KIT: Tamiya 1/24 Ferrari Modena 360 Spyder.
KIT #: 24238
PRICE:  £19.95 GBP
DECALS: One option
REVIEWER: Patrick Barratt
NOTES: Sex on wheels


Phew! Where do you start with “History” and “Ferrari”?

I will narrow it down to this particular model and keep it brief if only because this is a model review and not a history lesson…. What I should have said was that if I am going to look up the history…..then so can you to J.

The Modena started life as a 3.5ltr V8 coupe and very soon a spider (convertible) model followed. It has a double wishbone suspension system all round and a 6-speed gearbox with F1 paddle change option behind the steering wheel (not a very good system in my opinion). The bottom line for most of us is that it might as well be the Batmobile because this kit will be the closest any of us get to owning one.


The kit is made up of 6 spru’s, 2 black, 2 silver, 1 chrome, and 1 clear. Approximately150 parts. Also included are 4 extremely realistic rubber tyres, 4 chrome plated wheels, a small selection of metal decals, normal decals and self adhesive masking shapes to mask the clear parts, Detail is good and moulding seem true with no distortion. The body shell is one piece with no opening panels apart from the glass tailgate over the engine. The kit can be assembled with the roof up or down. All parts are just what you would expect from Tamiya and the kit is indorsed by Ferrari themselves!! Say no more J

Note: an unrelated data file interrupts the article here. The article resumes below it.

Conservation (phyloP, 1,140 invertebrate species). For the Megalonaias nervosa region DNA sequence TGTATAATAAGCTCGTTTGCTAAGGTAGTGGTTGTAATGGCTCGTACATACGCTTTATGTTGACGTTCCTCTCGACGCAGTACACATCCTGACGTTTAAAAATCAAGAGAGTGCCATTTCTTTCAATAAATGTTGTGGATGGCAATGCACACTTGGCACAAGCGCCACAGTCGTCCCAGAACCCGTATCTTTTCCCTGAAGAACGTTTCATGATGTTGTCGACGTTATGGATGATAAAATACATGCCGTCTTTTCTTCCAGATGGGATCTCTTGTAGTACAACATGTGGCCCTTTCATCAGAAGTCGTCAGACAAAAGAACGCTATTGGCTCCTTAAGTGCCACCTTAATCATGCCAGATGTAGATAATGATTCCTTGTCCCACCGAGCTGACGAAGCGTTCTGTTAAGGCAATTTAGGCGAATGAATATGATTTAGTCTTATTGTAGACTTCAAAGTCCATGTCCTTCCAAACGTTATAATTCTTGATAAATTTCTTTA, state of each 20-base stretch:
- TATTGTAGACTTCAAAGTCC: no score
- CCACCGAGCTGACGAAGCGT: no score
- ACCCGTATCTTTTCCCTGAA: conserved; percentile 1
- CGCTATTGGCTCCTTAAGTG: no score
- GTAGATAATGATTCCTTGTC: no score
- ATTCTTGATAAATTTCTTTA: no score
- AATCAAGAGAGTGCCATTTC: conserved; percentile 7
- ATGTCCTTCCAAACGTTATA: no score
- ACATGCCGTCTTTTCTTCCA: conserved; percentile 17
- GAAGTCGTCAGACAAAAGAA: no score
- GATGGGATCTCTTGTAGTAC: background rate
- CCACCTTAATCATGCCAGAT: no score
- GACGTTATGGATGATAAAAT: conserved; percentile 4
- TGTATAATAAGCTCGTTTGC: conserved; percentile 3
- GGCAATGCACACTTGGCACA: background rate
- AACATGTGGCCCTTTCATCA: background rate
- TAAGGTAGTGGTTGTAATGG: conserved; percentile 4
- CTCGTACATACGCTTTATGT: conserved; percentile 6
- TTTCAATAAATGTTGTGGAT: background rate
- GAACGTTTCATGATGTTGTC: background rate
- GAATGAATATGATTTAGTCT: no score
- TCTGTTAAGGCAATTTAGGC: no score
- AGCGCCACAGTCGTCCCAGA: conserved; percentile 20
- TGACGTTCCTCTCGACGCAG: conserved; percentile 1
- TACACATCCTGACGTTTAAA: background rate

The instruction sheet consists of a brief history of the car and 18 comprehensive construction stages. For those who have built this type of car kit before the procedure is as you might expect with 4 main sub assemblies, 1/ Chassis. 2/ Engine 3/ Interior/seating tub. 4/ body.

Starting with the interior/tub, this is made up of the main tub itself with a moulded in centre consol. To this you add a pair of inner door skins, a pair of seats and a dashboard. This being a convertible, everything you do at this stage will be on show so take your time. Everything that is supplied here is good but the interior lacks seat belts so you will have to do something about that. I used BMF on the aluminium sections on the door interiors and to pick out the detail on the radio section of the dash and the centre consol as well as a small amount of CF decaling on the steering wheel. Those with more experience than me will probably go to town on the detailing at this point but I must hold my hands up right here and confess this is the first model car I have completed (although the second I have started) so this is very much a review from a novice point of view. A bit of research into getting a realistic leather/vinyl and carpet finish would be useful. 

The engine is a very nicely detailed V8 with lots of shiny bits so it’s very easy to make this look impressive. It will be on show through the glass-topped hood so once again time spent here is time well spent as they say (someone must have said that at some time J).  Assembly is straightforward and should present no problems.

The next stage is fitting the tub and engine to the chassis and adding the suspension. Again this is straightforward thanks to Tamiya’s usual superb fit of parts. The chassis has a clear section under the engine that can be painted or left as is. There is an advantage in leaving it clear as it lets light in underneath that helps illuminate the engine, visible through the top of the hood